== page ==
In Italy, where they invented Christmas carols, they’re hoping for a Bianco Natale and they love our Christmas songs



A few years ago, on my first visit to Italy, in the days just before Christmas, a military band marched past our house and through the cobblestone streets of our ancient hillside town, Guardia Sanframondi. The soldiers, wearing fatigues and feathered black hats, heading toward the municipal building in the dusk, played trumpets, trombones and drums.


That spectacle alone held charm enough for me. But among the Christmas songs the band played were classic Christmas tunes born nowhere other than the U.S.A. Our family listened smiling out our windows as the melodies of “Jingle Bells” and Santa Claus Is Coming To Town” spread through the night.


A one-shot event, I assumed – but mistakenly, it turned out. A few nights later, the town staged a Christmas concert. Locals and expats alike gathered on folding chairs in the darkening evening, munching on taralli and sipping wine from vineyards in the valley below. And once again the band played Christmas songs from the American songbook, from “White Christmas” (titled “Bianco Natale” here). and “Rudolph The Red-Nosed Reindeer” to “It’s Beginning To Look A Lot Like Christmas.”



Santa Claus came to town! And he brought his crew, and the band, to Guardia Sanframondi Photo provided by Wonderlust



So it goes here, I now know. Wherever you go – in restaurants, stores and malls, in TV ads and the gorgeously illuminated streets of Florence and Rome and Milan — Italians are playing our songs. The repertoire ranges from the holy (“Silent Night”  and “Oh, Come All Ye Faithful”) to the secular (“The Twelve Days Of Christmas,” “Have Yourself A Merry Little Christmas,” “It’s The Most Wonderful Time Of The Year” and – who can forget it? – “The Christmas Song,” with its opening lyrics about “chestnuts roasting on an open fire”).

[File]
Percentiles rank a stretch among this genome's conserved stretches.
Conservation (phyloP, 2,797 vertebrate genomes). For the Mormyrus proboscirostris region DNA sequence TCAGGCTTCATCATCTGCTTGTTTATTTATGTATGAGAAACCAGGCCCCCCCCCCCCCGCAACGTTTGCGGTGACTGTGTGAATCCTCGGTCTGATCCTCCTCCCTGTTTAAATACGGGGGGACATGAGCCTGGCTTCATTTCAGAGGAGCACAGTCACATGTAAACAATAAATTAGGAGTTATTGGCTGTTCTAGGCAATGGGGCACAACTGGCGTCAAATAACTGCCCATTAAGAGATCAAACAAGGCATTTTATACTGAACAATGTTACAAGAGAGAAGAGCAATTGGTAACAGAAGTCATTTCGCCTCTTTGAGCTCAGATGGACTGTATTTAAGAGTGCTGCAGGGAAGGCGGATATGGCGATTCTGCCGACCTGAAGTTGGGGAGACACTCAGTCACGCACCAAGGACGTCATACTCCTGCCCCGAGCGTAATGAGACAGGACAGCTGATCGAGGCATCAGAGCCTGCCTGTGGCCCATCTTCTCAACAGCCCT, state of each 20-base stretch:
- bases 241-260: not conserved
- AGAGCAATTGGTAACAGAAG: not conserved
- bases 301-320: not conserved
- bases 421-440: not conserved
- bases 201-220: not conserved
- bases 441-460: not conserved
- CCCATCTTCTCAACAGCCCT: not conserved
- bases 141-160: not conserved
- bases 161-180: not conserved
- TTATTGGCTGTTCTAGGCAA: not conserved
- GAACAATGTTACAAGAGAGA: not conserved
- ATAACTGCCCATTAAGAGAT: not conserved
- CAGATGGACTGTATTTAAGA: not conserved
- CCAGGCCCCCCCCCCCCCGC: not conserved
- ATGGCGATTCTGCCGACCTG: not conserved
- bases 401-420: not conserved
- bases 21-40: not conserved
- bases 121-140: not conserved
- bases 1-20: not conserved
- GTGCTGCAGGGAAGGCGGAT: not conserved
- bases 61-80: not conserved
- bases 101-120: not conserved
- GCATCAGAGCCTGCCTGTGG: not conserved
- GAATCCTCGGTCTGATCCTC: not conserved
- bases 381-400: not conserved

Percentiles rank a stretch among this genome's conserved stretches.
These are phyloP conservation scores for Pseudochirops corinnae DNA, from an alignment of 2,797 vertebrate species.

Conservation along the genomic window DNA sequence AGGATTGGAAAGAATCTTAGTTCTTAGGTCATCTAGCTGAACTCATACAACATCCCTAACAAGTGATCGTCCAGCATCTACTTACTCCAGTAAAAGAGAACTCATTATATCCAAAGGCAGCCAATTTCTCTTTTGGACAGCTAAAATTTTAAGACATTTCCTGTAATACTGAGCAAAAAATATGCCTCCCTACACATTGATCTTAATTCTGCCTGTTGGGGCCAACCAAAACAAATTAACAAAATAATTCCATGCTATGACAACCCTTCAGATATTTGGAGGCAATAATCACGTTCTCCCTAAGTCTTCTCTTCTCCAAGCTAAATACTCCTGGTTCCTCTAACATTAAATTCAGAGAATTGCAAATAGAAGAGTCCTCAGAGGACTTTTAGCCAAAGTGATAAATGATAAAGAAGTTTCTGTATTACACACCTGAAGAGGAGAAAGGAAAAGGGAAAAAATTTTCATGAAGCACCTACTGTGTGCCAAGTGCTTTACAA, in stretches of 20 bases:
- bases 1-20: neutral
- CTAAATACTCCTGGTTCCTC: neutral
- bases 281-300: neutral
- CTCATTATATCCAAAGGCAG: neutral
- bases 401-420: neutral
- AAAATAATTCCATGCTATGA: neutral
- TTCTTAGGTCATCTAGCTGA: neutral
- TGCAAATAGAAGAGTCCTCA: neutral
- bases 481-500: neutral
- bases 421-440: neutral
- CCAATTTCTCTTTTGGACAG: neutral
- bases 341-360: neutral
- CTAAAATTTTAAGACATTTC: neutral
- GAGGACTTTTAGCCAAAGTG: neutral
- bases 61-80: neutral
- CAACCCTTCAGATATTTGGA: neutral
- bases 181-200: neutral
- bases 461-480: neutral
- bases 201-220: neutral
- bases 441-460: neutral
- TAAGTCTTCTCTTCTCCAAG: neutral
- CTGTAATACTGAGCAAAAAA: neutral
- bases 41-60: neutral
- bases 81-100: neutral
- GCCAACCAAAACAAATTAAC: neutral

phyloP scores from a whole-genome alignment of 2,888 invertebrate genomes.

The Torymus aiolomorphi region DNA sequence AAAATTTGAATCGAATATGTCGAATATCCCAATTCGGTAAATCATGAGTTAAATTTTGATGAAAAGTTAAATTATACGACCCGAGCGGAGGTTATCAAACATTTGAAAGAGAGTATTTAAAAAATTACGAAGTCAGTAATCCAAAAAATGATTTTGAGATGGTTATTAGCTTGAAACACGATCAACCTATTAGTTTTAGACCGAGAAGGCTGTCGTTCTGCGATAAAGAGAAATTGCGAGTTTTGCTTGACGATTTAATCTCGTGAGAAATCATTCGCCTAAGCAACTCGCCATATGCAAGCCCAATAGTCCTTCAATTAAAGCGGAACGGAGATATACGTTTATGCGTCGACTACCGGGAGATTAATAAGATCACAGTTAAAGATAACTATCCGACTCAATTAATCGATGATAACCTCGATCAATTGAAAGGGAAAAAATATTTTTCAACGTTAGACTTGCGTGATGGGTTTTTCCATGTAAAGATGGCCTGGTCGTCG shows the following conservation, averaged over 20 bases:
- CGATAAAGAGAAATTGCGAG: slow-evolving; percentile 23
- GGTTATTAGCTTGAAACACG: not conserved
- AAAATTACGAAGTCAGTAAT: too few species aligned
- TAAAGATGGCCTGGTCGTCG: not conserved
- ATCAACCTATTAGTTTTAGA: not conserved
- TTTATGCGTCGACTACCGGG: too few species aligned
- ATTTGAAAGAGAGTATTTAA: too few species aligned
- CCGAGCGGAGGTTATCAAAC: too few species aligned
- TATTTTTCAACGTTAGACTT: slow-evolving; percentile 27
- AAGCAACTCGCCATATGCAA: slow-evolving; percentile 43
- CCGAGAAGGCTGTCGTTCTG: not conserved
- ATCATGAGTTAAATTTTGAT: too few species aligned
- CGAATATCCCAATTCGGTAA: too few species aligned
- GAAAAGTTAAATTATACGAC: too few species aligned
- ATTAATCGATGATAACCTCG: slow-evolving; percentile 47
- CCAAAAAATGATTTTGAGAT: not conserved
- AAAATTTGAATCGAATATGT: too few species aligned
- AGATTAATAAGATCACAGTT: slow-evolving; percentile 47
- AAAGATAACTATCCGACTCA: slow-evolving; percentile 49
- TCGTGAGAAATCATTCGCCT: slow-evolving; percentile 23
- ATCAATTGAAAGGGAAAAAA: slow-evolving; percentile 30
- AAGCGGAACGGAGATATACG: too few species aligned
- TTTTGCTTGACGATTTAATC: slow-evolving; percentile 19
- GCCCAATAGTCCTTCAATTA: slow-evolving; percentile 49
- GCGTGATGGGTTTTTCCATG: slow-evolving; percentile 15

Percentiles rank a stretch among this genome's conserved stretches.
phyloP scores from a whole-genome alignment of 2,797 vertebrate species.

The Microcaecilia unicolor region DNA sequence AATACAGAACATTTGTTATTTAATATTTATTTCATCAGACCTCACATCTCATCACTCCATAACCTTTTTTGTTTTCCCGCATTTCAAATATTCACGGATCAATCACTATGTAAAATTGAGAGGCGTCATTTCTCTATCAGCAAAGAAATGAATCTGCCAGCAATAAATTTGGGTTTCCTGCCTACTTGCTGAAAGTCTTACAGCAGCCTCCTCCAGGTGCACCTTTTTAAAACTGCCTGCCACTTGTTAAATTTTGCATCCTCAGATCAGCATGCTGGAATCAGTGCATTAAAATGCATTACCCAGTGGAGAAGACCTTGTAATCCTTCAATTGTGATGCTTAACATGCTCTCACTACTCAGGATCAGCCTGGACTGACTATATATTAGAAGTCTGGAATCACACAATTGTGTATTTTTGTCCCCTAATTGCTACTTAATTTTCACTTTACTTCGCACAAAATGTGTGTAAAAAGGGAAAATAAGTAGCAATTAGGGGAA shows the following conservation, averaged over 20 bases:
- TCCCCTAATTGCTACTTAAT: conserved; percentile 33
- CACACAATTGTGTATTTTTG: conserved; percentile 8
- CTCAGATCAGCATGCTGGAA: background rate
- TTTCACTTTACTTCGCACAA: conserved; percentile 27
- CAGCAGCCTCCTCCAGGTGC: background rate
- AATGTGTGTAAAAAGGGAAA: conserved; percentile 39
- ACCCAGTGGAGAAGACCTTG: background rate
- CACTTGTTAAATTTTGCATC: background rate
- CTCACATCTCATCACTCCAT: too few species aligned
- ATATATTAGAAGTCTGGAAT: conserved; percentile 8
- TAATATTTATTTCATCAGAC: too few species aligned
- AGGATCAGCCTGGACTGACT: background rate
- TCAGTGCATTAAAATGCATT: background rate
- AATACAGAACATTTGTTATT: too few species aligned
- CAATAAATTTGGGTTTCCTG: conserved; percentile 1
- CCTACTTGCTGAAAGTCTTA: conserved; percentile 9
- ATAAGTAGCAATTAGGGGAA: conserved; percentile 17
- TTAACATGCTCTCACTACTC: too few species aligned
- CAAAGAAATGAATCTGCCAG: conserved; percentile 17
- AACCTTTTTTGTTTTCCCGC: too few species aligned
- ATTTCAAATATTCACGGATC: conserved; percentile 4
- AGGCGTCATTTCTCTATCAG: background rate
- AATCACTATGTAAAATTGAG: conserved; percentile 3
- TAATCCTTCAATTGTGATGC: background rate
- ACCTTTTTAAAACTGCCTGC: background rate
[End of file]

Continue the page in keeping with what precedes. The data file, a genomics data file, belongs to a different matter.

In almost every case, the troubadours serenading us with Christmas songs stamped “Made in America” are themselves made in America (and often of Italian-American ancestry). Frank Sinatra, Dean Martin, Perry Como, Bing Crosby, Nat King Cole, Johnny Mathis, Mel Torme, Andy Williams, Ella Fitzgerald. And more recently by new generations, from Paul McCartney to Mariah Carey and Lady Gaga.


Of course Italians are no slouches when it comes to music and song – perhaps you’ve heard of opera and regard the Italian language itself as an aria? – least of all where Christmas is concerned. The Vatican is, after all, home to the pope. Christmas carols originated in Italy in the early 13th century, the tradition credited to Saint Francis of Assisi, with Franciscan friars soon introducing caroling to England.


Hearing these Christmas songs in Italy around Christmas is different for me from the same experience in the United States, especially since I moved to Italy permanently about a year ago. Nothing says “Buon Natale” better. I have two big reasons why.


He went thataway… An old cobblestone alley in the town Photo provided by Wonderlust

First, these songs are American, so yes, it does my heart good as a matter of national pride. Christmas is global, and music remains a universal language, with little or nothing ever lost in translation. So no wonder Italians have enthusiastically adopted our treasured imports. In our ongoing marriage of cultures, American songs help Italy get in the Christmas spirit. We’re all singing from the same page.


But more than anything, hearing these Christmas standards from the American songbook here takes me back. Music triggers memories as vividly as any other form of art, a movie score for your life as Proustian as any madeleine. Hearing “Frosty The Snowman,” “I’ll Be Home For Christmas” and “Let It Snow, Let It Snow, Let It Snow,” I’m once again back in the U.S.


There I am, still young, celebrating Christmas with my beloved mother-in-law, Antoinette Chirichella, playing hostess in her one-bedroom walk-up in Williamsburg, Brooklyn, with my wife’s aunts, uncles and cousins – all Italian-American, mind you – feasting merrily around her kitchen table.


Those songs, heard here, more than 4,000 miles away, give this new expat a reward little else could. They bring me home. And in that respect I’m hardly alone.



Bob Brody, a consultant and essayist in Italy, is author of the memoir Playing Catch with Strangers: A Family Guy (Reluctantly) Comes of Age.